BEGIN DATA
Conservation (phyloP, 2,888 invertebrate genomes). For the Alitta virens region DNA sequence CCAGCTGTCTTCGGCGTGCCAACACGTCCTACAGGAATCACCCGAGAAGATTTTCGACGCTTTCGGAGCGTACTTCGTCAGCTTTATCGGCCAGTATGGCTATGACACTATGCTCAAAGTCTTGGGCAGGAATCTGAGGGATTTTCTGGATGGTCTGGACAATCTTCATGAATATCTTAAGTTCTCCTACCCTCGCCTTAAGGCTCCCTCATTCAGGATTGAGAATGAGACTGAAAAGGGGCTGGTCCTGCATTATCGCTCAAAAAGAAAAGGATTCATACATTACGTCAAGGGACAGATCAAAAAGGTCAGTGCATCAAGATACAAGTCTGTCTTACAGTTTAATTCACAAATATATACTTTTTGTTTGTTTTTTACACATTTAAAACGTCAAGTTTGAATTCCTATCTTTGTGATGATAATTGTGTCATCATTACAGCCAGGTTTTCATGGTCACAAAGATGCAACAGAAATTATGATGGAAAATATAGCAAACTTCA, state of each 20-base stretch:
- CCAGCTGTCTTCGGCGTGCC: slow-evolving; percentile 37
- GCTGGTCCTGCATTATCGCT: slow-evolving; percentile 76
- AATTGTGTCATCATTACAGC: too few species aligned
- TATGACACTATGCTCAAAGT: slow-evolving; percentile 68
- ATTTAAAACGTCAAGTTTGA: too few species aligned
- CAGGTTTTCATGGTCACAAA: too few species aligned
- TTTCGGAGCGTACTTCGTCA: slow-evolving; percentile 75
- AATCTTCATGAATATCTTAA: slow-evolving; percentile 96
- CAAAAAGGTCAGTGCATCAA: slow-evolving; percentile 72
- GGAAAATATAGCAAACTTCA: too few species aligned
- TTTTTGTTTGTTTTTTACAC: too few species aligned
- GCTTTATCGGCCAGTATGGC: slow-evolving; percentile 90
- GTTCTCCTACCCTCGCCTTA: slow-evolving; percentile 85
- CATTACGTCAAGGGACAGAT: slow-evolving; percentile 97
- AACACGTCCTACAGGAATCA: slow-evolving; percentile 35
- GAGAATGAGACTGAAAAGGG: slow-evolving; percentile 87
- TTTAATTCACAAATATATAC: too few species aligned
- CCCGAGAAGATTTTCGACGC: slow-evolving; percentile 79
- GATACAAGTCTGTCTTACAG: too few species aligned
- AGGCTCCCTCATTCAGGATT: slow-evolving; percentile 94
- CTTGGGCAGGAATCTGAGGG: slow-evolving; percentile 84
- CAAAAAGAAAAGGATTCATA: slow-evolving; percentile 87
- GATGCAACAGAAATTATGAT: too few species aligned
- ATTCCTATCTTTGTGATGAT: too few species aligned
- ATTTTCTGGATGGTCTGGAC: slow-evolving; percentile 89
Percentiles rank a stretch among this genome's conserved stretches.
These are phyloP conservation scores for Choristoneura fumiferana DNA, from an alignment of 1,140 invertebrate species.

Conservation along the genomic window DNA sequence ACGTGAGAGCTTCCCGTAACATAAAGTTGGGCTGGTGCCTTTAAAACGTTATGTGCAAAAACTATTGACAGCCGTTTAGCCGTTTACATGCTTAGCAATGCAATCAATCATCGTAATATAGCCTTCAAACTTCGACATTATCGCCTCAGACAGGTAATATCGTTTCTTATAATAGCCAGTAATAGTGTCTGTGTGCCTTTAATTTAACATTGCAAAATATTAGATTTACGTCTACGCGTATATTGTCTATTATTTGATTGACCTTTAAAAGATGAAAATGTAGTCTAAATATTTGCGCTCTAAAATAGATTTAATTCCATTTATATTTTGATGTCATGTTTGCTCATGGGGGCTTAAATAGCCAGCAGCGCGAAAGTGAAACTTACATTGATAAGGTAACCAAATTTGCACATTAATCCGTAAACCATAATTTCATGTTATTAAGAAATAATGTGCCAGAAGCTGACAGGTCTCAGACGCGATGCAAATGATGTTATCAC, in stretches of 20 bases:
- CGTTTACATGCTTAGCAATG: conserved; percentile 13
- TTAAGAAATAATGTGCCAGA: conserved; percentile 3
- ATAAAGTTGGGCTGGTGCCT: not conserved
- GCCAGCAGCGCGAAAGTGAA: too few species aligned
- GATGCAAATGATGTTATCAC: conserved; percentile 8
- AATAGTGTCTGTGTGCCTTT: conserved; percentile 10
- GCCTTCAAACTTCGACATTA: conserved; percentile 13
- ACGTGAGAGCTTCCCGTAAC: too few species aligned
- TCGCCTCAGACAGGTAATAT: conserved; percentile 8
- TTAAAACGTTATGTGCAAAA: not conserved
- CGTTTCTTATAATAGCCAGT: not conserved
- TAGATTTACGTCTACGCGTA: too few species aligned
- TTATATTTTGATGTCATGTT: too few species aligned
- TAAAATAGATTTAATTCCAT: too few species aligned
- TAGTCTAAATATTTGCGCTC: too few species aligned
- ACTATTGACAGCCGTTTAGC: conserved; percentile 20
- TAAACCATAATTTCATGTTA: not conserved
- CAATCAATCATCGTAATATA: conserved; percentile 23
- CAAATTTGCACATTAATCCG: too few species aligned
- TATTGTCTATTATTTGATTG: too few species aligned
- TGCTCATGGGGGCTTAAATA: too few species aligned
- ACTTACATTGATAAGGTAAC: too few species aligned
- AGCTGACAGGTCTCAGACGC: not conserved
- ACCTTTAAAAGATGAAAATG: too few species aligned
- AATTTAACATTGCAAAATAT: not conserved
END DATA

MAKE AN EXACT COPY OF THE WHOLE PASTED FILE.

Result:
Conservation (phyloP, 2,888 invertebrate genomes). For the Alitta virens region DNA sequence CCAGCTGTCTTCGGCGTGCCAACACGTCCTACAGGAATCACCCGAGAAGATTTTCGACGCTTTCGGAGCGTACTTCGTCAGCTTTATCGGCCAGTATGGCTATGACACTATGCTCAAAGTCTTGGGCAGGAATCTGAGGGATTTTCTGGATGGTCTGGACAATCTTCATGAATATCTTAAGTTCTCCTACCCTCGCCTTAAGGCTCCCTCATTCAGGATTGAGAATGAGACTGAAAAGGGGCTGGTCCTGCATTATCGCTCAAAAAGAAAAGGATTCATACATTACGTCAAGGGACAGATCAAAAAGGTCAGTGCATCAAGATACAAGTCTGTCTTACAGTTTAATTCACAAATATATACTTTTTGTTTGTTTTTTACACATTTAAAACGTCAAGTTTGAATTCCTATCTTTGTGATGATAATTGTGTCATCATTACAGCCAGGTTTTCATGGTCACAAAGATGCAACAGAAATTATGATGGAAAATATAGCAAACTTCA, state of each 20-base stretch:
- CCAGCTGTCTTCGGCGTGCC: slow-evolving; percentile 37
- GCTGGTCCTGCATTATCGCT: slow-evolving; percentile 76
- AATTGTGTCATCATTACAGC: too few species aligned
- TATGACACTATGCTCAAAGT: slow-evolving; percentile 68
- ATTTAAAACGTCAAGTTTGA: too few species aligned
- CAGGTTTTCATGGTCACAAA: too few species aligned
- TTTCGGAGCGTACTTCGTCA: slow-evolving; percentile 75
- AATCTTCATGAATATCTTAA: slow-evolving; percentile 96
- CAAAAAGGTCAGTGCATCAA: slow-evolving; percentile 72
- GGAAAATATAGCAAACTTCA: too few species aligned
- TTTTTGTTTGTTTTTTACAC: too few species aligned
- GCTTTATCGGCCAGTATGGC: slow-evolving; percentile 90
- GTTCTCCTACCCTCGCCTTA: slow-evolving; percentile 85
- CATTACGTCAAGGGACAGAT: slow-evolving; percentile 97
- AACACGTCCTACAGGAATCA: slow-evolving; percentile 35
- GAGAATGAGACTGAAAAGGG: slow-evolving; percentile 87
- TTTAATTCACAAATATATAC: too few species aligned
- CCCGAGAAGATTTTCGACGC: slow-evolving; percentile 79
- GATACAAGTCTGTCTTACAG: too few species aligned
- AGGCTCCCTCATTCAGGATT: slow-evolving; percentile 94
- CTTGGGCAGGAATCTGAGGG: slow-evolving; percentile 84
- CAAAAAGAAAAGGATTCATA: slow-evolving; percentile 87
- GATGCAACAGAAATTATGAT: too few species aligned
- ATTCCTATCTTTGTGATGAT: too few species aligned
- ATTTTCTGGATGGTCTGGAC: slow-evolving; percentile 89
Percentiles rank a stretch among this genome's conserved stretches.
These are phyloP conservation scores for Choristoneura fumiferana DNA, from an alignment of 1,140 invertebrate species.

Conservation along the genomic window DNA sequence ACGTGAGAGCTTCCCGTAACATAAAGTTGGGCTGGTGCCTTTAAAACGTTATGTGCAAAAACTATTGACAGCCGTTTAGCCGTTTACATGCTTAGCAATGCAATCAATCATCGTAATATAGCCTTCAAACTTCGACATTATCGCCTCAGACAGGTAATATCGTTTCTTATAATAGCCAGTAATAGTGTCTGTGTGCCTTTAATTTAACATTGCAAAATATTAGATTTACGTCTACGCGTATATTGTCTATTATTTGATTGACCTTTAAAAGATGAAAATGTAGTCTAAATATTTGCGCTCTAAAATAGATTTAATTCCATTTATATTTTGATGTCATGTTTGCTCATGGGGGCTTAAATAGCCAGCAGCGCGAAAGTGAAACTTACATTGATAAGGTAACCAAATTTGCACATTAATCCGTAAACCATAATTTCATGTTATTAAGAAATAATGTGCCAGAAGCTGACAGGTCTCAGACGCGATGCAAATGATGTTATCAC, in stretches of 20 bases:
- CGTTTACATGCTTAGCAATG: conserved; percentile 13
- TTAAGAAATAATGTGCCAGA: conserved; percentile 3
- ATAAAGTTGGGCTGGTGCCT: not conserved
- GCCAGCAGCGCGAAAGTGAA: too few species aligned
- GATGCAAATGATGTTATCAC: conserved; percentile 8
- AATAGTGTCTGTGTGCCTTT: conserved; percentile 10
- GCCTTCAAACTTCGACATTA: conserved; percentile 13
- ACGTGAGAGCTTCCCGTAAC: too few species aligned
- TCGCCTCAGACAGGTAATAT: conserved; percentile 8
- TTAAAACGTTATGTGCAAAA: not conserved
- CGTTTCTTATAATAGCCAGT: not conserved
- TAGATTTACGTCTACGCGTA: too few species aligned
- TTATATTTTGATGTCATGTT: too few species aligned
- TAAAATAGATTTAATTCCAT: too few species aligned
- TAGTCTAAATATTTGCGCTC: too few species aligned
- ACTATTGACAGCCGTTTAGC: conserved; percentile 20
- TAAACCATAATTTCATGTTA: not conserved
- CAATCAATCATCGTAATATA: conserved; percentile 23
- CAAATTTGCACATTAATCCG: too few species aligned
- TATTGTCTATTATTTGATTG: too few species aligned
- TGCTCATGGGGGCTTAAATA: too few species aligned
- ACTTACATTGATAAGGTAAC: too few species aligned
- AGCTGACAGGTCTCAGACGC: not conserved
- ACCTTTAAAAGATGAAAATG: too few species aligned
- AATTTAACATTGCAAAATAT: not conserved